Caroline Kennedy once seemed to be just about the only member of the Kennedy clan who was immune to the lure of politics, choosing to make her mark instead by writing and through a number of charitable endeavors. But when I asked Kennedy last January about her surprising decision to publicly endorse Barack Obama after decades of guarding her private life, her answer hinted that President John F. Kennedy's daughter might be open to even bigger things ahead. "I really felt like it was a crucial moment, and if I had something that I believed in, then I really owed it to myself to express that," she told me. "I recently turned 50, so I figured, I'd better get going what am I waiting for?" (See TIME's J.F.K. covers.)
The campaigning that she did on Obama's behalf must have agreed with her, because Caroline Kennedy is now letting it be known that she would like to be appointed to the New York Senate seat being vacated by Hillary Clinton. According to the New York Times, which first reported Kennedy's decision, Kennedy has already hired a political consulting firm and has begun "reaching out" to key political figures in New York, including Assembly Speaker Sheldon Silver. Behind the scenes, her uncle Ted, who has been a Senator from Massachusetts since 1963, has let it be known to senior Democratic officials that he is very interested in seeing his niece join him in the chamber. (See pictures of Robert F. Kennedy.)
Ultimately, however, the decision rests with New York Governor David Paterson. His reaction to Kennedy's decision was noncommittal, but one source close to the Kennedy family says Caroline believes Paterson is "on board with the idea." There indeed is much to recommend her; Kennedy's celebrity status and high name recognition would make it easy for her to raise money, which is an important consideration, because whoever is appointed to the seat will face a special election in 2010 and yet another campaign in 2012, when the seat's regular term expires.
However, should Paterson decide to appoint Kennedy, 51 and it's possible he might feel that he has to now that Kennedy has thrown her hat into the ring the move would not be without controversy. The state has no shortage of more seasoned politicians who are also interested in the job. Among those who are being mentioned as possible candidates are Kennedy's former cousin-in-law, New York Attorney General Andrew Cuomo; at least four current House members, including Kirsten Gillibrand, Carolyn Maloney, Brian Higgins and Steve Israel; Buffalo Mayor Byron Brown; and Nassau County executive Tom Suozzi. Last week, New York Congressman Gary Ackerman said he didn't know of any qualifications that Kennedy has, "except that she has name recognition but so does J. Lo." (See other possible candidates for Clinton's Senate seat.)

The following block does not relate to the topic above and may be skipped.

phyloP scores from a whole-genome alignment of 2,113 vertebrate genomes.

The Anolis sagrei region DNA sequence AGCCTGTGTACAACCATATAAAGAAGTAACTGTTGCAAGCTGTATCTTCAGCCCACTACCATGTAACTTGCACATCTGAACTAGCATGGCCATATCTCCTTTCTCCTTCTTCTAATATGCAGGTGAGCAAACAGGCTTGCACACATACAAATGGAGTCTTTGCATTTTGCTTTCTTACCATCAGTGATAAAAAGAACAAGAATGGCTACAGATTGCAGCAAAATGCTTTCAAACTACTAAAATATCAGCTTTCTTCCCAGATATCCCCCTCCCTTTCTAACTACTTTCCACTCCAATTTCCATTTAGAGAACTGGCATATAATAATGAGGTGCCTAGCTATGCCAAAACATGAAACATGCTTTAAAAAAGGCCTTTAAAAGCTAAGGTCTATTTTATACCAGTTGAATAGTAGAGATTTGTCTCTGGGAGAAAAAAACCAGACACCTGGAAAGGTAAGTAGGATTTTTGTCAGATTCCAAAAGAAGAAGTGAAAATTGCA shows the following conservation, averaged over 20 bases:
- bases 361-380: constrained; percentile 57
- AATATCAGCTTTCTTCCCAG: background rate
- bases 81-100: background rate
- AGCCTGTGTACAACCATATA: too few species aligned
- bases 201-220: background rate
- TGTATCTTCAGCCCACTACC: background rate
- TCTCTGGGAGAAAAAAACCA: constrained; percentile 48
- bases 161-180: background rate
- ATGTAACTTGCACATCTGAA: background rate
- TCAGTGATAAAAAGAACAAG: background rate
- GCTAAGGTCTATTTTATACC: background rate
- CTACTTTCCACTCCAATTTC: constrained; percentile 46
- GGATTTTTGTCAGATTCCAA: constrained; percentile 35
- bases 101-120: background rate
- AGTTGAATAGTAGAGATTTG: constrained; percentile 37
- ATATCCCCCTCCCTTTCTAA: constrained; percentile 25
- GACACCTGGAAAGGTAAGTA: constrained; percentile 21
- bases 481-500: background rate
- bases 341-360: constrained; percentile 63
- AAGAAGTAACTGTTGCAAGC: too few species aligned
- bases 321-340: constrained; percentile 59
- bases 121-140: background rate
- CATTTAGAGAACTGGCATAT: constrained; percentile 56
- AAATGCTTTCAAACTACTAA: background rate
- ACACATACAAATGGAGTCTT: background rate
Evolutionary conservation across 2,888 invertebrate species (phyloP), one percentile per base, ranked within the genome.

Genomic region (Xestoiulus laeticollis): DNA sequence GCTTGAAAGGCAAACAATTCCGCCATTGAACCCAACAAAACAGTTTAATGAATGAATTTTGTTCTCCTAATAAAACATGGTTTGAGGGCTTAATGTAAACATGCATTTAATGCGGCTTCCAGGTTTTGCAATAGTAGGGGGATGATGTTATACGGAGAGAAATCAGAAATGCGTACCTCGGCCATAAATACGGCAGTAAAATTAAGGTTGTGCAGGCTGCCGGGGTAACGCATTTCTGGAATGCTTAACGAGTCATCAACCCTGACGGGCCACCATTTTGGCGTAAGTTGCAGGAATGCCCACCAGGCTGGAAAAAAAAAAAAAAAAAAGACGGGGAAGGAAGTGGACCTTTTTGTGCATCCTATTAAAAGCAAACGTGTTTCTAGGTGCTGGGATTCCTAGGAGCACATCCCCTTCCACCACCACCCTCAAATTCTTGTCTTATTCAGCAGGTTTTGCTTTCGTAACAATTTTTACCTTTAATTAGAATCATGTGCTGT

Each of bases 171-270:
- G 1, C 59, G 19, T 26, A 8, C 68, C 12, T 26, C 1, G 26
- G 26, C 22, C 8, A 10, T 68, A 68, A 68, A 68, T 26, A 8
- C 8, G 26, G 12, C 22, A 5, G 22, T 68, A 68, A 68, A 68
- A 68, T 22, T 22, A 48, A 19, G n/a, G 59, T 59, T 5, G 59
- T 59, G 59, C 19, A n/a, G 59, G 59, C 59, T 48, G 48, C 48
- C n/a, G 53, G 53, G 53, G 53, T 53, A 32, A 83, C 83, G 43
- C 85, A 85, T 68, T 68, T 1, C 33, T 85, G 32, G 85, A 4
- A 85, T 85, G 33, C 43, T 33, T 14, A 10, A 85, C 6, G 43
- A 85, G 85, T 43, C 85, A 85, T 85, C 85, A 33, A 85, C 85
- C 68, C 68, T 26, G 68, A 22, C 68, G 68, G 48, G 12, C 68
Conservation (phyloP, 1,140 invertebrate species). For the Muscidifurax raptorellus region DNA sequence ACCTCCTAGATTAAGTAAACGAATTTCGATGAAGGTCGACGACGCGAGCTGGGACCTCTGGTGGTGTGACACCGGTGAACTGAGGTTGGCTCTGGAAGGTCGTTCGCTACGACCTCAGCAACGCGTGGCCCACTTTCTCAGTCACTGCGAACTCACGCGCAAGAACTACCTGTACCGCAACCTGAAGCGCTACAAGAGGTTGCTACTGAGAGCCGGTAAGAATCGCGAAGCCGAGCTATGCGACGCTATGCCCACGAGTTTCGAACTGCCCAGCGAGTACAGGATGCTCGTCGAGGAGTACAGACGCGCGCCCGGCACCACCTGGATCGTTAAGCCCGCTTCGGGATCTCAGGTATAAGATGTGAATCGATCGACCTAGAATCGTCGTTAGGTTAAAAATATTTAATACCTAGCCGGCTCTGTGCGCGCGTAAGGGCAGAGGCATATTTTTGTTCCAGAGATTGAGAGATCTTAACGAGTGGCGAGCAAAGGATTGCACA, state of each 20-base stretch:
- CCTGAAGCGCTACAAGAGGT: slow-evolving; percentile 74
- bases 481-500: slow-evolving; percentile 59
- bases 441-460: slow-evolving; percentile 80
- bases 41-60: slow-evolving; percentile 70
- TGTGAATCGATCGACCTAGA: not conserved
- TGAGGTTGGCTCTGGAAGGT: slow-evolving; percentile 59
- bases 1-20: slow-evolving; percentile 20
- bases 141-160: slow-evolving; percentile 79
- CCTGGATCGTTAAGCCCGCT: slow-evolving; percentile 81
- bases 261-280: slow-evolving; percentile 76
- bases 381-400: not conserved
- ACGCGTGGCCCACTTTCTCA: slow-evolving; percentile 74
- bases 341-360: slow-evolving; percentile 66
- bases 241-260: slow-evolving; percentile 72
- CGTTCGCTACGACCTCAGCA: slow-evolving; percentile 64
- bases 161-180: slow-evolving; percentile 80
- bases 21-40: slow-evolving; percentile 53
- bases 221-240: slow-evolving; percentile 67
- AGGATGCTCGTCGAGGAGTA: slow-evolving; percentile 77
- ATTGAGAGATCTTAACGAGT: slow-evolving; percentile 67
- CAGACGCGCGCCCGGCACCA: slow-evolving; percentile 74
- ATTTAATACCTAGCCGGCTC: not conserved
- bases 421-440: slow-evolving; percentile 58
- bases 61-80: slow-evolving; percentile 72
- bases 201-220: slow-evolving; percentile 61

Kennedy's decision mystifies some who know her. "I can't imagine she's going to like this," says one family friend. While Kennedy enjoyed giving speeches for Obama, as well as campaigning for her many relatives who have run for office, the friend said Kennedy may discover that she is not suited to the drudge work of campaigning for herself, which includes countless phone calls to donors, stumping through tiny hamlets and putting up with questions from the media. And because the Senate appointee would have to run in two elections, she would be in virtual campaign mode for her first four years in office.
The Senate is not to everyone's tastes either. One of those who discovered that it wasn't, ironically enough, was Robert F. Kennedy. When he held the very seat to which Caroline now aspires, R.F.K. bristled at its aggravatingly slow pace, as well as the reality that junior members, no matter how famous, are expected to wait their turn. That, Caroline Kennedy may discover, is the difference between running for the Senate and serving there.